It's a poorly planned out writer's career because I can't imagine there being anything such as a Chip Zdarsky fan because who goes from Jughead to Daredevil to Stillwater? It doesn't make any sense, and I was talking about this earlier with another comic writer and that I just wanted to write the things I'd enjoy. Which means there's very little planning going on from project to project in regards to a career.
Like any of us, I'm a fan of a lot of things. I don't know anybody in my life that's like "Oh, I only like horror or comedy.' You know? Like those people are super rare but the writers of those don't really stick to a genre. So I've been floating around the industry doing the things I've been wanting to do, hoping people will read them. That's been the progression, really.
Nrama: Let's talk about the main character, Daniel, for a quick second. Right from the jump on the first page, we know this guy has a temper and likes to fight. Aside from that, how do you see him?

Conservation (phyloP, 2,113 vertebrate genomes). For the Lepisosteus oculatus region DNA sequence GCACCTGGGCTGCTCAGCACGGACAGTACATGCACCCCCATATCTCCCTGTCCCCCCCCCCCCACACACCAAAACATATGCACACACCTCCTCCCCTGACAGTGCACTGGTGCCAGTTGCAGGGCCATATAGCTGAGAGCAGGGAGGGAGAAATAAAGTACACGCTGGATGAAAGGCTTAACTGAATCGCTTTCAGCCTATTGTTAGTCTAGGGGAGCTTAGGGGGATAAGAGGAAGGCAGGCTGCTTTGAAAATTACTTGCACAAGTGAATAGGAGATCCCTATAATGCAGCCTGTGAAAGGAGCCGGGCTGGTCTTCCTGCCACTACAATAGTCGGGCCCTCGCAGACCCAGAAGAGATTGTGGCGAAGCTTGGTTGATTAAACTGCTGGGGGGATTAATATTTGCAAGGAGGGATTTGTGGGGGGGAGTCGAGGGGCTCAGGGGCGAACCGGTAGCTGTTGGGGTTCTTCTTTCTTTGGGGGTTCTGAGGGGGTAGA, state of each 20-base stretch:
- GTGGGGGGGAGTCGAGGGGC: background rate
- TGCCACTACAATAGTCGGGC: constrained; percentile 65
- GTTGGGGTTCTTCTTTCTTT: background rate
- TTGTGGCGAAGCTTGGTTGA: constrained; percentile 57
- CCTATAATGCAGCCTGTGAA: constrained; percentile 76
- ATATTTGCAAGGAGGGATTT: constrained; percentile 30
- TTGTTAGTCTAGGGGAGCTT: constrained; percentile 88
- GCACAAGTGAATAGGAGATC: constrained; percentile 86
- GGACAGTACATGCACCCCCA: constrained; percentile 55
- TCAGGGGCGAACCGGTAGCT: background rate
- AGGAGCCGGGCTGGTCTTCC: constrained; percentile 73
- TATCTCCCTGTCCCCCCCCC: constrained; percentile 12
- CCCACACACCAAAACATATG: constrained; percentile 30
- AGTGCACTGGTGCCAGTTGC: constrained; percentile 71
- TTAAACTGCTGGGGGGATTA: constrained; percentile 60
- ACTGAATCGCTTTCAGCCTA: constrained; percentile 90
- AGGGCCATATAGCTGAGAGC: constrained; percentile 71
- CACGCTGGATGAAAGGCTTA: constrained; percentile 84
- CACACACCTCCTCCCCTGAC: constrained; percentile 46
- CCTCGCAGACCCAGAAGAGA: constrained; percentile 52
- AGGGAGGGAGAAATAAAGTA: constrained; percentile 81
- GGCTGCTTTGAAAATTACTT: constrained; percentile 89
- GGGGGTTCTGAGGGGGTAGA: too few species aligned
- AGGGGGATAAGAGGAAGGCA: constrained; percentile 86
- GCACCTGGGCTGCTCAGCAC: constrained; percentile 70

Zdarsky: He has some unresolved anger issues that will play out over the series. He's a young man that doesn't know what he wants out of life and kind of transporting him into this situation, we get to see that play out over the series as well. He has violence issues and moves to a town where nobody can die felt like an interesting idea to explore.
Pérez: Yeah, I always picture this guy with a short fuse and not like being told what to do. So going to a town where he's told he can't leave, he has to do all these certain things, not doing them is going to get lit more often than not.
Nrama: So far with the marketing, Stillwater has been billed as The Walking Dead meets Gideon Falls and the tagline about how nobody can die, but how would you really describe the series in your own words?